Behrouz Boochani: Living in limbo on Manus Island

Behrouz Boochani: Living in limbo on Manus Island
From Al Jazeera - February 10, 2018

For more than four and a half years, Kurdish-Iranian journalist Behrouz Boochani has been in limbo on Manus Island, Papua New Guinea (PNG).

He was sent there by Australia in 2013, after he tried to reach its shores by boat.

As a journalist in Iran,Boochani published stories that promoted the Kurdish language and culture. He cofounded a Kurdish magazine, but after its offices were raided and several of his colleagues were arrested and accused of undermining the Iranian state, Boochani fled, fearing for his safety.

"I fell into trouble with the government ... I hid myself for more than a month in Tehran in a friend's house," says Boochani. "After that, I received some information that they [were] going to arrest me, too, and they [had] some plan ... I decided to leave Iran."

He travelled through Southeast Asia and then by boat from Indonesia to the Australian territory of Christmas Island.

But while his boat was at sea, the Australian government announced a new radical immigration policy - denying settlement to all asylum seekers arriving "illegally" by boat.

Soon after his arrival on Christmas Island, Boochani was deported to Australia's new offshore "processing centre" on Manus Island. It was part ofa deal in which PNG - in exchange for billions of dollars -would accommodate asylum seekers who tried to reachAustraliauntil their claims to be refugees were decided.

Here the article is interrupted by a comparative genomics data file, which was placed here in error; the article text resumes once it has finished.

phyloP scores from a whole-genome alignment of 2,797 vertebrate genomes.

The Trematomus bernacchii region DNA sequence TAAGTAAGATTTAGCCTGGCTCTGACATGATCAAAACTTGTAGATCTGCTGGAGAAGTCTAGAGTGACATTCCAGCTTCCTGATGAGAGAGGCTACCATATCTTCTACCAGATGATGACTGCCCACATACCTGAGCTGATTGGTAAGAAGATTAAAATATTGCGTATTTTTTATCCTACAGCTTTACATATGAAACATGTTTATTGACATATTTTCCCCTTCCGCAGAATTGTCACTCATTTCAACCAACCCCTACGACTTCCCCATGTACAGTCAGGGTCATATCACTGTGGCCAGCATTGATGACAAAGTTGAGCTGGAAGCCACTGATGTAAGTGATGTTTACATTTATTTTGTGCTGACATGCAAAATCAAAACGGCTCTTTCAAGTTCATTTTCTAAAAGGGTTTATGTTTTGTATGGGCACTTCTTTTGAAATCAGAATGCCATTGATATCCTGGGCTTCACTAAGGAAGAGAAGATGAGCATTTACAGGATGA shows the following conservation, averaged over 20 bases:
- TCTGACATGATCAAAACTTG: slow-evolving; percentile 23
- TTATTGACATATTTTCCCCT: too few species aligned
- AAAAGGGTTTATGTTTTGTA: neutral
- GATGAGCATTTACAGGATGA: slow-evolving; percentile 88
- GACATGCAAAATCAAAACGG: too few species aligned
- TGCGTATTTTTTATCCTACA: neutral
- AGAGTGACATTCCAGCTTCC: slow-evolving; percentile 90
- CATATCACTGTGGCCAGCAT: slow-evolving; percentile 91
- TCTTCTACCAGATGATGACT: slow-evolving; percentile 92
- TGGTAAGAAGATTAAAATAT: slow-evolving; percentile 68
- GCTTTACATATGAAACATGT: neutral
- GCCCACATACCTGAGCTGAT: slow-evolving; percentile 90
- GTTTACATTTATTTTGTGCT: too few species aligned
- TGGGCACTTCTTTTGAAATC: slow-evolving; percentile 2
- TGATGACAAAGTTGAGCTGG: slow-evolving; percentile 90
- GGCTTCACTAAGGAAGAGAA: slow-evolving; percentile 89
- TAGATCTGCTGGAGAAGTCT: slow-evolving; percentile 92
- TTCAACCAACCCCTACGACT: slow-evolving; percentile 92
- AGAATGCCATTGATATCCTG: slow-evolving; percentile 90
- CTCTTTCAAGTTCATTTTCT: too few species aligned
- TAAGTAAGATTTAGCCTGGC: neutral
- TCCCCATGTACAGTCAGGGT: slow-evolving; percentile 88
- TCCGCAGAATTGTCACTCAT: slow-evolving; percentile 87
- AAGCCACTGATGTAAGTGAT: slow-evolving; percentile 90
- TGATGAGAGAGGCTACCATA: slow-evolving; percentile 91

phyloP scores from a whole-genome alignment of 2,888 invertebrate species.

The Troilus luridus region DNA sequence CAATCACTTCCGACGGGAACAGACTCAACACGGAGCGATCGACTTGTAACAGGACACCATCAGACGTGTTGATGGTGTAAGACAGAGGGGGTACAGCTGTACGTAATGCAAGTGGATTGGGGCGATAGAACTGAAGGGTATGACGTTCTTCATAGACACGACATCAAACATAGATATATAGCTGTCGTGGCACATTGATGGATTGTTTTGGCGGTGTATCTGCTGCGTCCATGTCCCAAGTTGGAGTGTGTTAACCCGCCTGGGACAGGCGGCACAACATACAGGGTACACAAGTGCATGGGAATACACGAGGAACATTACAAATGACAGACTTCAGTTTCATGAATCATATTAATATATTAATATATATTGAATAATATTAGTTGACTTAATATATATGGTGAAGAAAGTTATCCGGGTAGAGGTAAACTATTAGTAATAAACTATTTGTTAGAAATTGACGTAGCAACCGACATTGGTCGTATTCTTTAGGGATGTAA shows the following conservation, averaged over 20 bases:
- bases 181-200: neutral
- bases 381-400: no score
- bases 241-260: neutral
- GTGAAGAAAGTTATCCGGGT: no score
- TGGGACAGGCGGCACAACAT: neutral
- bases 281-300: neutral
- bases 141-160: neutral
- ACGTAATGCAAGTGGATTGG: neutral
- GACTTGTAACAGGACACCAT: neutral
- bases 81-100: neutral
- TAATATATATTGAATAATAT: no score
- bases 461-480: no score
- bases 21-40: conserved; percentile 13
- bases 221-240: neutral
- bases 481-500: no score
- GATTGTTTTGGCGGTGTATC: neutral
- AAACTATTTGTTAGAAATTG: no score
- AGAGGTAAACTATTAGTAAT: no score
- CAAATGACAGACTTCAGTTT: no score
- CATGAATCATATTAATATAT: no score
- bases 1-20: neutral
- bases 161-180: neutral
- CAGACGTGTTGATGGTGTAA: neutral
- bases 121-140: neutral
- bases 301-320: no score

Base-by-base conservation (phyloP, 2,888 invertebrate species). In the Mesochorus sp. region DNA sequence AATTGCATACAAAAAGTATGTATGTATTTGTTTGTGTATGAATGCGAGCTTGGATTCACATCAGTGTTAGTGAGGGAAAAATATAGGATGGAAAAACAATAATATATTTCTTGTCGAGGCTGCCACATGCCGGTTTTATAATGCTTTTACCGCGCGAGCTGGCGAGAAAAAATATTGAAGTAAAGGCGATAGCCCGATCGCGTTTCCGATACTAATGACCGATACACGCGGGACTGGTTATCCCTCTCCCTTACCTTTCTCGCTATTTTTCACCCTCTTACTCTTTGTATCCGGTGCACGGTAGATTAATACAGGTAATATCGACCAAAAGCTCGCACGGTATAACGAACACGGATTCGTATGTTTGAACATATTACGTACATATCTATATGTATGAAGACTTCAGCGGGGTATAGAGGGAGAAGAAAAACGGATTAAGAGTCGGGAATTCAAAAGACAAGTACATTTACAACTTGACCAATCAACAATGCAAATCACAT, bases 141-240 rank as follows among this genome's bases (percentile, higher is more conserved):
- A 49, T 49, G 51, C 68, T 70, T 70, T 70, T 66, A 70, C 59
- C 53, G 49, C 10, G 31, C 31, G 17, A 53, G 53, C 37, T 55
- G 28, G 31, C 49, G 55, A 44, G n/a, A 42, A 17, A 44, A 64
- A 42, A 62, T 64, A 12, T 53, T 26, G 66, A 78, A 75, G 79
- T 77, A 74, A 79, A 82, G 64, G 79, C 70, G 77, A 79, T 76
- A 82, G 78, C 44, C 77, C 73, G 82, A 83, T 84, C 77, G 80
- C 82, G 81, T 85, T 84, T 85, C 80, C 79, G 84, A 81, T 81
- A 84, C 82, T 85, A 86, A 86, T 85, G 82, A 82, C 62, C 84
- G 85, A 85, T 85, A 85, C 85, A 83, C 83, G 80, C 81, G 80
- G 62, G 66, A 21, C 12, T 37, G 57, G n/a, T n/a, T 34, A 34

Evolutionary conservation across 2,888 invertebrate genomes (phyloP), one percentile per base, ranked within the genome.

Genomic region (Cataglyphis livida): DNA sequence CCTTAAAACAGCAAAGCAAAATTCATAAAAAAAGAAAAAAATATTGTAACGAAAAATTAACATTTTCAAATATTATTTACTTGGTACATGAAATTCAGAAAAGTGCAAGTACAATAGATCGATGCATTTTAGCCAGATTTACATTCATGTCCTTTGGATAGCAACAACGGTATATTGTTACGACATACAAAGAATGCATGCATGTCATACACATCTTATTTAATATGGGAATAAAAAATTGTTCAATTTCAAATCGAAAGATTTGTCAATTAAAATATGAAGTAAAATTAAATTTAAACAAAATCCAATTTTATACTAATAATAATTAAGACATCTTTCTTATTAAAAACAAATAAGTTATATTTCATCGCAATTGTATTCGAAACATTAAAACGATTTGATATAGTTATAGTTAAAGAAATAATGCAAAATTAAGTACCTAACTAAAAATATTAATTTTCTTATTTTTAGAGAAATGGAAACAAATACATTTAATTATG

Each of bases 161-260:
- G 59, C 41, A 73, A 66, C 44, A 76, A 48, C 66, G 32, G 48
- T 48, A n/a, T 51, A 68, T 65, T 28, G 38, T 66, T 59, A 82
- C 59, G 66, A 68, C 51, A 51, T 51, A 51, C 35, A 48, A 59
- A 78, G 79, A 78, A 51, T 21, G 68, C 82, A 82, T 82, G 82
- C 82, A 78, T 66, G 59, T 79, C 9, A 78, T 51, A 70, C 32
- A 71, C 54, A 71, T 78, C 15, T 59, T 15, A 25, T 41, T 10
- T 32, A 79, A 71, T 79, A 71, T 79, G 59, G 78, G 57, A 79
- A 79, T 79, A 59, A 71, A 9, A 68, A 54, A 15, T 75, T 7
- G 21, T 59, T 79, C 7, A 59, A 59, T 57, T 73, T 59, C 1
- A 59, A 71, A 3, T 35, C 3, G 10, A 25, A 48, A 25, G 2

"When we arrived, they put us in a temporary place and they did not allow us to call our family ... I thought I arrived in Australia as a free country, [but] after 20 days, they said, 'We are going to exile you to Manus Island and you must live there forever or you go back to your country,'" recalls Boochani.

Australia's detention centres on Manus Island and Nauru have been criticised for its poor conditions by human rights groups includingAmnesty International, who recently published areportcriticising Australia's immigration policy as one of "cruelty and neglect".

"For us, it's a prison, [it's] even worse than a prison," he says, describing his experience as "systematic torture"."Six people already died under this policy in this prison camp ... Their policy was to create hate ... They were happy for people in Manus prison to hate Australia, to forget Australia."

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